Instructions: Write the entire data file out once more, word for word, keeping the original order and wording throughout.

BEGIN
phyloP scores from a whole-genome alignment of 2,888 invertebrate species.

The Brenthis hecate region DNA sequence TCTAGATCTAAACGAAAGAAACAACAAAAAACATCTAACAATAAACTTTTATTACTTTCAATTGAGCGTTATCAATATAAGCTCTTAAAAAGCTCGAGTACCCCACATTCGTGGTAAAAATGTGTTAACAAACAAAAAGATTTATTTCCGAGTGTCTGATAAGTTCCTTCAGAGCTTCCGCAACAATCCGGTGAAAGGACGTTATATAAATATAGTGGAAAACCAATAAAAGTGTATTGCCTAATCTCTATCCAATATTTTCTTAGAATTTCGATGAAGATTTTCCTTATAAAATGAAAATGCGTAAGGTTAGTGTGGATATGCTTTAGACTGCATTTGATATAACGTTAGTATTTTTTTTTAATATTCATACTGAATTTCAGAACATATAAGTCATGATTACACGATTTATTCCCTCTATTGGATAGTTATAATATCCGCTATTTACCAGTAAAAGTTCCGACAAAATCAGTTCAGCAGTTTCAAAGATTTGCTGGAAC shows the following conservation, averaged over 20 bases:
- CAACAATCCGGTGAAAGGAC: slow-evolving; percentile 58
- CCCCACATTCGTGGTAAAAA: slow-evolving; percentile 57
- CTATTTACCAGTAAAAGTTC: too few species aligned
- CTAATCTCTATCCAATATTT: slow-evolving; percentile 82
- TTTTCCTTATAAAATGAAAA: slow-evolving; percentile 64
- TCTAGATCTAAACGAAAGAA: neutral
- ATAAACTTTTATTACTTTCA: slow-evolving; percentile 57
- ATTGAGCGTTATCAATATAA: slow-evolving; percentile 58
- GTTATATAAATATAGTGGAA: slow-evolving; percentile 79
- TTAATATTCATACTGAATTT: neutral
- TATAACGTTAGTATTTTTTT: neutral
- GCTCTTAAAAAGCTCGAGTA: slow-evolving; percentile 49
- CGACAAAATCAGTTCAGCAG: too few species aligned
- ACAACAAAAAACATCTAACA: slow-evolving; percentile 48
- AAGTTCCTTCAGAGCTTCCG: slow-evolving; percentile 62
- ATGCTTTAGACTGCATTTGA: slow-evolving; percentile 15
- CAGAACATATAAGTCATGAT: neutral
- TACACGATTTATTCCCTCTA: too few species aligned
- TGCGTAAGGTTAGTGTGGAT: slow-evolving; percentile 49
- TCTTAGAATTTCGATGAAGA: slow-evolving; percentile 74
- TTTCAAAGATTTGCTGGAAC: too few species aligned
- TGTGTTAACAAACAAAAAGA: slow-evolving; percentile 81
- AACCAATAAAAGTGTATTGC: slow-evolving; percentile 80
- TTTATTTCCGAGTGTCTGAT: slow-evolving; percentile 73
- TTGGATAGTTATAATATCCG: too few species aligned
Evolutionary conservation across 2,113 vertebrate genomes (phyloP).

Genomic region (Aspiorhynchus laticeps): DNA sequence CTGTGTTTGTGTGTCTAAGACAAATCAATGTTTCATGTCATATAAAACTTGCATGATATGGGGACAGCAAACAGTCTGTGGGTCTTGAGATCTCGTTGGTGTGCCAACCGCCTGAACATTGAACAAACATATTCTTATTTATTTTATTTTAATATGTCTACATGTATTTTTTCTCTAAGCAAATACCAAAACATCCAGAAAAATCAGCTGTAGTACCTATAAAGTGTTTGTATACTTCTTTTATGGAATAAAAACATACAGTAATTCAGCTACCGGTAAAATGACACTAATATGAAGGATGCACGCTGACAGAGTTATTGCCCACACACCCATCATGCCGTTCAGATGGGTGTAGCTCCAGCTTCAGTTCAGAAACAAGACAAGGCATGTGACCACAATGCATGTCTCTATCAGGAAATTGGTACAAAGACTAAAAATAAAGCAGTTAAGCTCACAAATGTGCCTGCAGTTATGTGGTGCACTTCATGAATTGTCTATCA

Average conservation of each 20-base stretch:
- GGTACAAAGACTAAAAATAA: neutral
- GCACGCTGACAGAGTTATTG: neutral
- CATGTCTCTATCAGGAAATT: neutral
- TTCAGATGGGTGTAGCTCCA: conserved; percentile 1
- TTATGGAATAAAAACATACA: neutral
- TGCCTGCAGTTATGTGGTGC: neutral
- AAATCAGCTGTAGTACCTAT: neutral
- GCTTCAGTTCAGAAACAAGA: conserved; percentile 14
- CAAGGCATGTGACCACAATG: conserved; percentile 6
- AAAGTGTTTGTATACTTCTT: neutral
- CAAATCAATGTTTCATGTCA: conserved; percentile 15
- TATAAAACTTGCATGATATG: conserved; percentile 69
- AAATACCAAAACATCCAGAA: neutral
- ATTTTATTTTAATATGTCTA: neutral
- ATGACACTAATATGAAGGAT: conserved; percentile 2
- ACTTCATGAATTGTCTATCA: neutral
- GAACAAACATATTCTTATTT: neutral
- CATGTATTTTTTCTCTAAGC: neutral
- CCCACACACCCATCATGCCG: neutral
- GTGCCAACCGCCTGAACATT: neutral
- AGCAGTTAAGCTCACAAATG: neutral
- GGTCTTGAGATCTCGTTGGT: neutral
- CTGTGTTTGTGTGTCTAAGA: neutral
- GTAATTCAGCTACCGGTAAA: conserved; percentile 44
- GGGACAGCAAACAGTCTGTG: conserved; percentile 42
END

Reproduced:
phyloP scores from a whole-genome alignment of 2,888 invertebrate species.

The Brenthis hecate region DNA sequence TCTAGATCTAAACGAAAGAAACAACAAAAAACATCTAACAATAAACTTTTATTACTTTCAATTGAGCGTTATCAATATAAGCTCTTAAAAAGCTCGAGTACCCCACATTCGTGGTAAAAATGTGTTAACAAACAAAAAGATTTATTTCCGAGTGTCTGATAAGTTCCTTCAGAGCTTCCGCAACAATCCGGTGAAAGGACGTTATATAAATATAGTGGAAAACCAATAAAAGTGTATTGCCTAATCTCTATCCAATATTTTCTTAGAATTTCGATGAAGATTTTCCTTATAAAATGAAAATGCGTAAGGTTAGTGTGGATATGCTTTAGACTGCATTTGATATAACGTTAGTATTTTTTTTTAATATTCATACTGAATTTCAGAACATATAAGTCATGATTACACGATTTATTCCCTCTATTGGATAGTTATAATATCCGCTATTTACCAGTAAAAGTTCCGACAAAATCAGTTCAGCAGTTTCAAAGATTTGCTGGAAC shows the following conservation, averaged over 20 bases:
- CAACAATCCGGTGAAAGGAC: slow-evolving; percentile 58
- CCCCACATTCGTGGTAAAAA: slow-evolving; percentile 57
- CTATTTACCAGTAAAAGTTC: too few species aligned
- CTAATCTCTATCCAATATTT: slow-evolving; percentile 82
- TTTTCCTTATAAAATGAAAA: slow-evolving; percentile 64
- TCTAGATCTAAACGAAAGAA: neutral
- ATAAACTTTTATTACTTTCA: slow-evolving; percentile 57
- ATTGAGCGTTATCAATATAA: slow-evolving; percentile 58
- GTTATATAAATATAGTGGAA: slow-evolving; percentile 79
- TTAATATTCATACTGAATTT: neutral
- TATAACGTTAGTATTTTTTT: neutral
- GCTCTTAAAAAGCTCGAGTA: slow-evolving; percentile 49
- CGACAAAATCAGTTCAGCAG: too few species aligned
- ACAACAAAAAACATCTAACA: slow-evolving; percentile 48
- AAGTTCCTTCAGAGCTTCCG: slow-evolving; percentile 62
- ATGCTTTAGACTGCATTTGA: slow-evolving; percentile 15
- CAGAACATATAAGTCATGAT: neutral
- TACACGATTTATTCCCTCTA: too few species aligned
- TGCGTAAGGTTAGTGTGGAT: slow-evolving; percentile 49
- TCTTAGAATTTCGATGAAGA: slow-evolving; percentile 74
- TTTCAAAGATTTGCTGGAAC: too few species aligned
- TGTGTTAACAAACAAAAAGA: slow-evolving; percentile 81
- AACCAATAAAAGTGTATTGC: slow-evolving; percentile 80
- TTTATTTCCGAGTGTCTGAT: slow-evolving; percentile 73
- TTGGATAGTTATAATATCCG: too few species aligned
Evolutionary conservation across 2,113 vertebrate genomes (phyloP).

Genomic region (Aspiorhynchus laticeps): DNA sequence CTGTGTTTGTGTGTCTAAGACAAATCAATGTTTCATGTCATATAAAACTTGCATGATATGGGGACAGCAAACAGTCTGTGGGTCTTGAGATCTCGTTGGTGTGCCAACCGCCTGAACATTGAACAAACATATTCTTATTTATTTTATTTTAATATGTCTACATGTATTTTTTCTCTAAGCAAATACCAAAACATCCAGAAAAATCAGCTGTAGTACCTATAAAGTGTTTGTATACTTCTTTTATGGAATAAAAACATACAGTAATTCAGCTACCGGTAAAATGACACTAATATGAAGGATGCACGCTGACAGAGTTATTGCCCACACACCCATCATGCCGTTCAGATGGGTGTAGCTCCAGCTTCAGTTCAGAAACAAGACAAGGCATGTGACCACAATGCATGTCTCTATCAGGAAATTGGTACAAAGACTAAAAATAAAGCAGTTAAGCTCACAAATGTGCCTGCAGTTATGTGGTGCACTTCATGAATTGTCTATCA

Average conservation of each 20-base stretch:
- GGTACAAAGACTAAAAATAA: neutral
- GCACGCTGACAGAGTTATTG: neutral
- CATGTCTCTATCAGGAAATT: neutral
- TTCAGATGGGTGTAGCTCCA: conserved; percentile 1
- TTATGGAATAAAAACATACA: neutral
- TGCCTGCAGTTATGTGGTGC: neutral
- AAATCAGCTGTAGTACCTAT: neutral
- GCTTCAGTTCAGAAACAAGA: conserved; percentile 14
- CAAGGCATGTGACCACAATG: conserved; percentile 6
- AAAGTGTTTGTATACTTCTT: neutral
- CAAATCAATGTTTCATGTCA: conserved; percentile 15
- TATAAAACTTGCATGATATG: conserved; percentile 69
- AAATACCAAAACATCCAGAA: neutral
- ATTTTATTTTAATATGTCTA: neutral
- ATGACACTAATATGAAGGAT: conserved; percentile 2
- ACTTCATGAATTGTCTATCA: neutral
- GAACAAACATATTCTTATTT: neutral
- CATGTATTTTTTCTCTAAGC: neutral
- CCCACACACCCATCATGCCG: neutral
- GTGCCAACCGCCTGAACATT: neutral
- AGCAGTTAAGCTCACAAATG: neutral
- GGTCTTGAGATCTCGTTGGT: neutral
- CTGTGTTTGTGTGTCTAAGA: neutral
- GTAATTCAGCTACCGGTAAA: conserved; percentile 44
- GGGACAGCAAACAGTCTGTG: conserved; percentile 42